Due to a separate reporting error, it also initially stated that Olivia Fox departed from the Russ Parr Morning Show due to "discrimination." Though Fox stated that she believes pay discrepancies between male and female talent are endemic in the radio industry, and that her departure was connected to a pay discrepancy between her and Parr, she said did not believe her own situation amounted to discrimination.

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Due to reporting errors, this review contained several factual inaccuracies. A character referred to as the Professor is told he's had six drinks, not 15. The Professor works in “a college town near New York,” according to the play's program, but not necessarily in upstate New York. And while the review refers to the Professor’s companion as both a “hooker” and an “exotic dancer,” she is only the latter.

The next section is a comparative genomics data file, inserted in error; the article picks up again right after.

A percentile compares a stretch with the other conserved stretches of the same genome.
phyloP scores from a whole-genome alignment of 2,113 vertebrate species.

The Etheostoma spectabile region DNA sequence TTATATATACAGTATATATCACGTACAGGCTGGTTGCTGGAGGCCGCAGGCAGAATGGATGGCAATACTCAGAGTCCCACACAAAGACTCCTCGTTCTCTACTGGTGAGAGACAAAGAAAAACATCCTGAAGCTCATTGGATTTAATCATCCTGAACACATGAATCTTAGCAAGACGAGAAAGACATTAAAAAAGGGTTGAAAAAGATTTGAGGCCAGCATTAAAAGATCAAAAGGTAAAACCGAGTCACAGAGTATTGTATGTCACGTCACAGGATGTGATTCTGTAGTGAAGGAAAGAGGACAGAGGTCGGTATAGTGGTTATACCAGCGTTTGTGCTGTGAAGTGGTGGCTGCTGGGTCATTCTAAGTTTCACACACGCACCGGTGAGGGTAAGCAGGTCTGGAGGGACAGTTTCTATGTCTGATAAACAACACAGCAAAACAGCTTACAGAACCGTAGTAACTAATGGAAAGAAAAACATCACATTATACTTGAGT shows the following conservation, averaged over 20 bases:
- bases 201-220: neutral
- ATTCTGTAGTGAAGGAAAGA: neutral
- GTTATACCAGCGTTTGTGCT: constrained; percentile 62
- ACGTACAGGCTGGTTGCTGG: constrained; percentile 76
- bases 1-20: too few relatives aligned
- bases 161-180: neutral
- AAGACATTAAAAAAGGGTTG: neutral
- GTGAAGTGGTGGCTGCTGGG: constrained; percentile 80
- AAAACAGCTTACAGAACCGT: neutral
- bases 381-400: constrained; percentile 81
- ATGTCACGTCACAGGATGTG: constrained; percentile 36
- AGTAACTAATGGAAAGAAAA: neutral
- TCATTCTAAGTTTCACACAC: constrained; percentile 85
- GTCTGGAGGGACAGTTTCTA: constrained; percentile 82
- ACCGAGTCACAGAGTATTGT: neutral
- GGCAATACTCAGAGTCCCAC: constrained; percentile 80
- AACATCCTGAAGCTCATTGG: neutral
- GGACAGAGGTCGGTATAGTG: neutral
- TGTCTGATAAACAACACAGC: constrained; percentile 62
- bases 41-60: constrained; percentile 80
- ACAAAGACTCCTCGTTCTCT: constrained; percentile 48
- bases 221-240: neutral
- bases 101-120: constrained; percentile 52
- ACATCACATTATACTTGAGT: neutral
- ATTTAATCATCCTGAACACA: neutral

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Due to an editing error, the article misidentified a documentary about graffiti visible from Metrorail's Red Line. The film is called The Red Line D.C. Project.
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Because of an editing error, this story originally wrongly attributed this quote, which came from Suzanne Wells, not Tommy Wells: "We turned in our application in July 2005. Within one week, they got back to us and said yes they would help."
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Due to a reporting error, the article incorrectly described Carleton Ingram as having booked Fort Reno from 1995-2003. He volunteered for the concert series during that entire period, but only booked it from 1996-1999.